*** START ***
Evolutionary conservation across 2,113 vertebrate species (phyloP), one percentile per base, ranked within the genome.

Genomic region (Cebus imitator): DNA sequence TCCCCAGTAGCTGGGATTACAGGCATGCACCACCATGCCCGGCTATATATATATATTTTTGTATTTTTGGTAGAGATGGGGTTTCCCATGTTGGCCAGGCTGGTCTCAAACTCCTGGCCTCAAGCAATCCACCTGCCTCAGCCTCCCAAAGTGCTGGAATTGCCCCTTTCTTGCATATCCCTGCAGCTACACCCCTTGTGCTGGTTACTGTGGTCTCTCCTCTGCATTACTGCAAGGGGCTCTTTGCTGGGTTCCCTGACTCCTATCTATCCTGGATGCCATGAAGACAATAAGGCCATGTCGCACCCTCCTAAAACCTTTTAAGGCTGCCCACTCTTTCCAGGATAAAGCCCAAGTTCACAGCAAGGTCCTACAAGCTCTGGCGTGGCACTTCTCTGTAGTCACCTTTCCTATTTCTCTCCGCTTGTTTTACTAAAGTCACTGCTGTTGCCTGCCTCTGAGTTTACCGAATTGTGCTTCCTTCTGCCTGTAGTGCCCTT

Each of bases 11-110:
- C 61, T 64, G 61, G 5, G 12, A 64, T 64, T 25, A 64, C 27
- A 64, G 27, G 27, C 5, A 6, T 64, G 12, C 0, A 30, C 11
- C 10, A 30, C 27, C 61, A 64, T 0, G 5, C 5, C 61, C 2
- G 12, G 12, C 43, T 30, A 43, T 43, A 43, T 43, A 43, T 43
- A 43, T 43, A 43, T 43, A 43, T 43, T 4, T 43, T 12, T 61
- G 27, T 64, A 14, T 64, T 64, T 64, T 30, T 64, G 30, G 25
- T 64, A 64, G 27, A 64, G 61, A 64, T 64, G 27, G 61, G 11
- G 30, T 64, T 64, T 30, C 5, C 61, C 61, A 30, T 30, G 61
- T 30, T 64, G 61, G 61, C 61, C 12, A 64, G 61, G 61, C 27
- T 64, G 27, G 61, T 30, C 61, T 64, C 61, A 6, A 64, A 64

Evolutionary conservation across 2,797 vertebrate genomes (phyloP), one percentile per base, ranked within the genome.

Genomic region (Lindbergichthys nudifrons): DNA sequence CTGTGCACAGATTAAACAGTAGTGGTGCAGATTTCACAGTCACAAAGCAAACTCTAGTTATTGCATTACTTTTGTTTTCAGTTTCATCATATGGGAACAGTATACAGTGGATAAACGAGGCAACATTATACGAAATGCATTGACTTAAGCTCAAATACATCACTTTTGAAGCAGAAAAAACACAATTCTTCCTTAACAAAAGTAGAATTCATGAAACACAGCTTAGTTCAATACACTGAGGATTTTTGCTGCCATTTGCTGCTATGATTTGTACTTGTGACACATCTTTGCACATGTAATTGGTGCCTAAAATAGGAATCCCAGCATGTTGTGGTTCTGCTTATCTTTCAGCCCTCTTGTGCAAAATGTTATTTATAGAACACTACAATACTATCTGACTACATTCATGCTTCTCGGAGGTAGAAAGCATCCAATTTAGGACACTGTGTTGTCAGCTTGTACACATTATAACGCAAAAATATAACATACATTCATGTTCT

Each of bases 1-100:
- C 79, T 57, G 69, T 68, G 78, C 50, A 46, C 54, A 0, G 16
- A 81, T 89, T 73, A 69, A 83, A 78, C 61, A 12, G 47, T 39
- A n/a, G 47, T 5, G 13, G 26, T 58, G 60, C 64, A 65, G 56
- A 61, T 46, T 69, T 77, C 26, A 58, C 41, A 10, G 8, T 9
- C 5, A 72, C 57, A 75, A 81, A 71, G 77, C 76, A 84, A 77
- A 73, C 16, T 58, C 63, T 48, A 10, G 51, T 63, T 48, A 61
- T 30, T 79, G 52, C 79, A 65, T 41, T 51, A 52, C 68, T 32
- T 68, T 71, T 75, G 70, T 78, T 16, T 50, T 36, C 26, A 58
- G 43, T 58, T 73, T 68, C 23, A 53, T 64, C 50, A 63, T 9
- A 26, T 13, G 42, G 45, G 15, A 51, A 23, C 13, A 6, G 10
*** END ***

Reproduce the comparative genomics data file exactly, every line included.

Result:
Evolutionary conservation across 2,113 vertebrate species (phyloP), one percentile per base, ranked within the genome.

Genomic region (Cebus imitator): DNA sequence TCCCCAGTAGCTGGGATTACAGGCATGCACCACCATGCCCGGCTATATATATATATTTTTGTATTTTTGGTAGAGATGGGGTTTCCCATGTTGGCCAGGCTGGTCTCAAACTCCTGGCCTCAAGCAATCCACCTGCCTCAGCCTCCCAAAGTGCTGGAATTGCCCCTTTCTTGCATATCCCTGCAGCTACACCCCTTGTGCTGGTTACTGTGGTCTCTCCTCTGCATTACTGCAAGGGGCTCTTTGCTGGGTTCCCTGACTCCTATCTATCCTGGATGCCATGAAGACAATAAGGCCATGTCGCACCCTCCTAAAACCTTTTAAGGCTGCCCACTCTTTCCAGGATAAAGCCCAAGTTCACAGCAAGGTCCTACAAGCTCTGGCGTGGCACTTCTCTGTAGTCACCTTTCCTATTTCTCTCCGCTTGTTTTACTAAAGTCACTGCTGTTGCCTGCCTCTGAGTTTACCGAATTGTGCTTCCTTCTGCCTGTAGTGCCCTT

Each of bases 11-110:
- C 61, T 64, G 61, G 5, G 12, A 64, T 64, T 25, A 64, C 27
- A 64, G 27, G 27, C 5, A 6, T 64, G 12, C 0, A 30, C 11
- C 10, A 30, C 27, C 61, A 64, T 0, G 5, C 5, C 61, C 2
- G 12, G 12, C 43, T 30, A 43, T 43, A 43, T 43, A 43, T 43
- A 43, T 43, A 43, T 43, A 43, T 43, T 4, T 43, T 12, T 61
- G 27, T 64, A 14, T 64, T 64, T 64, T 30, T 64, G 30, G 25
- T 64, A 64, G 27, A 64, G 61, A 64, T 64, G 27, G 61, G 11
- G 30, T 64, T 64, T 30, C 5, C 61, C 61, A 30, T 30, G 61
- T 30, T 64, G 61, G 61, C 61, C 12, A 64, G 61, G 61, C 27
- T 64, G 27, G 61, T 30, C 61, T 64, C 61, A 6, A 64, A 64

Evolutionary conservation across 2,797 vertebrate genomes (phyloP), one percentile per base, ranked within the genome.

Genomic region (Lindbergichthys nudifrons): DNA sequence CTGTGCACAGATTAAACAGTAGTGGTGCAGATTTCACAGTCACAAAGCAAACTCTAGTTATTGCATTACTTTTGTTTTCAGTTTCATCATATGGGAACAGTATACAGTGGATAAACGAGGCAACATTATACGAAATGCATTGACTTAAGCTCAAATACATCACTTTTGAAGCAGAAAAAACACAATTCTTCCTTAACAAAAGTAGAATTCATGAAACACAGCTTAGTTCAATACACTGAGGATTTTTGCTGCCATTTGCTGCTATGATTTGTACTTGTGACACATCTTTGCACATGTAATTGGTGCCTAAAATAGGAATCCCAGCATGTTGTGGTTCTGCTTATCTTTCAGCCCTCTTGTGCAAAATGTTATTTATAGAACACTACAATACTATCTGACTACATTCATGCTTCTCGGAGGTAGAAAGCATCCAATTTAGGACACTGTGTTGTCAGCTTGTACACATTATAACGCAAAAATATAACATACATTCATGTTCT

Each of bases 1-100:
- C 79, T 57, G 69, T 68, G 78, C 50, A 46, C 54, A 0, G 16
- A 81, T 89, T 73, A 69, A 83, A 78, C 61, A 12, G 47, T 39
- A n/a, G 47, T 5, G 13, G 26, T 58, G 60, C 64, A 65, G 56
- A 61, T 46, T 69, T 77, C 26, A 58, C 41, A 10, G 8, T 9
- C 5, A 72, C 57, A 75, A 81, A 71, G 77, C 76, A 84, A 77
- A 73, C 16, T 58, C 63, T 48, A 10, G 51, T 63, T 48, A 61
- T 30, T 79, G 52, C 79, A 65, T 41, T 51, A 52, C 68, T 32
- T 68, T 71, T 75, G 70, T 78, T 16, T 50, T 36, C 26, A 58
- G 43, T 58, T 73, T 68, C 23, A 53, T 64, C 50, A 63, T 9
- A 26, T 13, G 42, G 45, G 15, A 51, A 23, C 13, A 6, G 10